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the Asia the chief said his intelligence agency was ‘not here to be politicized’, vowing to defend its independence after details of a leaked alleged plot of foreign interference.

mike burgess confirmed he had no concerns about Labor candidates in the upcoming federal election, and people should ‘certainly not’ assume an Asio employee was responsible when news reports attributed information to ‘security sources’ “.

“I take our reputation very seriously. Asio is not here to be politicized. It shouldn’t be,” Burgess said during a Senate estimates hearing Monday night.

Without criticizing anyone by name, Burgess said he “recognizes that there may be people who choose to abuse [information] – civil servants or parliamentarians or ministers” and “it is up to them to answer in the event of abuse, and not to myself”.

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Asio’s chef, Mike Burgess. Photograph: Mike Bowers/The Guardian

He said he was able to “have very solid conversations with all elements of the political class” and with officials “to make it very clear what I think is appropriate and inappropriate”.

“I can assure you that I will continue to do so when things like this happen,” Burgess said.

The frank intervention of the head of Asio comes a few days after the Minister of Defence, Pierre Dutonstepped up the government’s political attack on Labor by claiming that the Chinese government had chosen the leader of the opposition, Anthony Albanian“as their candidate”.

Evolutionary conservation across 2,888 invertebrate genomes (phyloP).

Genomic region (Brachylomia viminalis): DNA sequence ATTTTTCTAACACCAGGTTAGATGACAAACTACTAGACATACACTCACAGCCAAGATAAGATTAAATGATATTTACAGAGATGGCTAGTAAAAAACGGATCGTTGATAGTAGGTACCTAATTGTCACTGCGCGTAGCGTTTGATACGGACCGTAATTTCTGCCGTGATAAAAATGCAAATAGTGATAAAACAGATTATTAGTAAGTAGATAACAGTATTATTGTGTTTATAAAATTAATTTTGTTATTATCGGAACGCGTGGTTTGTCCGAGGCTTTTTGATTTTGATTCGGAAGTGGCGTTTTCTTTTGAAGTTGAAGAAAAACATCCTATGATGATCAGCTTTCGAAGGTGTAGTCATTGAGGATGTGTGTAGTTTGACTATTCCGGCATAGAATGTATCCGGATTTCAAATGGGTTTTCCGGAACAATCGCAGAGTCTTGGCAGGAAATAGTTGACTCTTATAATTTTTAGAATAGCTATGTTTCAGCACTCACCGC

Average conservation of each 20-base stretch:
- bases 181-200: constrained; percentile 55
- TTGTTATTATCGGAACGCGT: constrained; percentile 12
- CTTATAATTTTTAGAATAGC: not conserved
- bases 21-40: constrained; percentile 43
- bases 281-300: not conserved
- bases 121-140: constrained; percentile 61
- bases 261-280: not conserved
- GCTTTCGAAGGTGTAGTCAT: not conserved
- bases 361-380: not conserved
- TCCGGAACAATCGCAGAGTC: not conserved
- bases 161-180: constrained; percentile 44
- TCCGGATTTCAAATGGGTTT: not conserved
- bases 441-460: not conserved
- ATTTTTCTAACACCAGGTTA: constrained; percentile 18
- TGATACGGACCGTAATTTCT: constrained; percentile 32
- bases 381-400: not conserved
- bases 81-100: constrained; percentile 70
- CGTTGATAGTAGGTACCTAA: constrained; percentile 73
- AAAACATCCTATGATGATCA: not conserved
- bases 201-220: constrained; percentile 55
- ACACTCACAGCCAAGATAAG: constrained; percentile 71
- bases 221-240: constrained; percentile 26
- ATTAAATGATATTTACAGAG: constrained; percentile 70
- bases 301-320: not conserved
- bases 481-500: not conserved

Dutton later claimed he based Thursday’s inflammatory allegation — ruled inadmissible Monday by the President — on “open sources and other intelligence.”

Asked about this comment, Burgess said he would avoid getting into the political fray, but added:

I can’t speak for the minister as to what he had in mind and the process he went through when he said that…I would say that’s a question you should be asking the minister, not me.

On Friday, the Nine newspapers reported that “multiple security sources” said a Chinese intelligence service was behind a recently interrupted foreign interference plot that had “attempted to fund [New South Wales] Labor candidates in the next federal election.

That report prompted Albanese to tell reporters on Friday that Asio’s chief briefed him regularly and had “never raised any concerns about any of my candidates.”

Burgess confirmed that Albanese gave “an accurate account of the conversation I had with him last week when he asked me this question”.

Burgess told the Senate committee that when he delivered his annual threat assessment speech last Wednesday, he “deliberately chose not to identify the election, jurisdiction, party, targeted individuals or country attempting to interfere”.

This, the d’Asio chief said, was because attempts at foreign interference were “not confined to one side of politics” and were seen “at all levels of government, in all states and territories”.

Burgess said it was unfortunate that “media speculation about who was involved” had “missed a key point”.